Rogers again had to explain that the purpose of beginning a discussion on a new law with a public hearing isn’t short-circuiting public engagement. The mayor said that several people had asked why a committee hadn’t been named to draft this proposal. “There wasn’t a committee, because this is the process” for gathering public input, Rogers explained. In the case of these modifications to how rental units may be managed, the public input was used to create an updated version. Those changes are substantial enough that a new hearing will have to be held after residents have a chance to review them, but the first hearing was left open during this meeting to gather as much testimony as possible. “We err on the side of holding hearings open longer than necessary.”
The edits are intended to make the meaning clearer in some cases. They are said to add one more good cause for ending a lease without renewing, plus the option to pay someone to leave. If major renovations are planned and the landlord furnishes the building permit as proof, that’s acceptable, but the tenant gets first crack at moving back in. For those especially annoying tenants who don’t actually break rules but are a drain on the landlord’s life, village leaders claim the new draft includes the option to pay them three months’ rent or more — depending on circumstances — to get out.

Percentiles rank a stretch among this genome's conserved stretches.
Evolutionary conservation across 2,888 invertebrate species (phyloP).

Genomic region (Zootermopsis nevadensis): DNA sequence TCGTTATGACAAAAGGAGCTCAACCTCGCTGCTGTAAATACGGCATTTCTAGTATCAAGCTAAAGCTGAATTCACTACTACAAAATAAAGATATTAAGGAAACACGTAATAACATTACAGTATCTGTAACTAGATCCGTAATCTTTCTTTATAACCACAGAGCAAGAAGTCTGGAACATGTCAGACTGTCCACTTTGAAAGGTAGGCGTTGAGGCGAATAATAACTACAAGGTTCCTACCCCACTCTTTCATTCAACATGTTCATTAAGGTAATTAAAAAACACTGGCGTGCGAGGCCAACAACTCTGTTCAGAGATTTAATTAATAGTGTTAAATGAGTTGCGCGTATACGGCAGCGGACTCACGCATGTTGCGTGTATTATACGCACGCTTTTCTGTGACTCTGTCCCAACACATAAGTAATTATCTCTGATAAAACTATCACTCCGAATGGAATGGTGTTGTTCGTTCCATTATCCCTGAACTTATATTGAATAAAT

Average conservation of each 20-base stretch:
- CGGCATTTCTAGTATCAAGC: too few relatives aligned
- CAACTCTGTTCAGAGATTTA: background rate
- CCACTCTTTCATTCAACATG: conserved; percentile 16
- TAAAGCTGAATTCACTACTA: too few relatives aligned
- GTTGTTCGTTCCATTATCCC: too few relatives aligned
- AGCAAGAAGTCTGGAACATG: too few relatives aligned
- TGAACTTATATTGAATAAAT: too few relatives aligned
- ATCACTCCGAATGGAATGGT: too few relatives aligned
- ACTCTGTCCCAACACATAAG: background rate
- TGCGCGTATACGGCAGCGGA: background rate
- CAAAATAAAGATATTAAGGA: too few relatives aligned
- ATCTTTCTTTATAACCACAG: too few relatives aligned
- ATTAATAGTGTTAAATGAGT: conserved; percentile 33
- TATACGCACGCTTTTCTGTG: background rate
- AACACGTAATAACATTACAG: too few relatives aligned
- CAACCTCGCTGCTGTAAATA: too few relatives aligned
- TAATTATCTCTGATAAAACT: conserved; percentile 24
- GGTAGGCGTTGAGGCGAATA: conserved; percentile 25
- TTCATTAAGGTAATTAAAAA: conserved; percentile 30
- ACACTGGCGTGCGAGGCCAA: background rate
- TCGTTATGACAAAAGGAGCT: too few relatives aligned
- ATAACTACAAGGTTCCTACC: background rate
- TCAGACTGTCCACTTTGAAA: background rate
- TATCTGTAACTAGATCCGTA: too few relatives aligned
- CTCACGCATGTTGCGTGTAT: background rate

Village residents and outside experts will again be able to comment on this when the new hearing is opened at the next Village Board meeting.
Mayor: new laws would address housing crunch
Several people who have spoken about good-cause eviction have asserted that such a law doesn’t address the actual problem: there’s not enough housing in New Paltz for all the people who want to be in New Paltz. Solutions offered have ranged from accepting that not everyone can afford to live in the community, to overcoming anti-development pressure exerted by many current residents in order to expand housing stock locally. Mayor Tim Rogers believes that two other laws now being considered would help ease this crisis. One of these would make it easier to build accessory apartments into homes, making more rentals available and also helping homeowners stay put. The other would convert B1 zoning along Main and Chestnut streets into B2 zoning, which would allow for buildings that are wider, longer, and taller and for those buildings to be used in a greater variety of ways.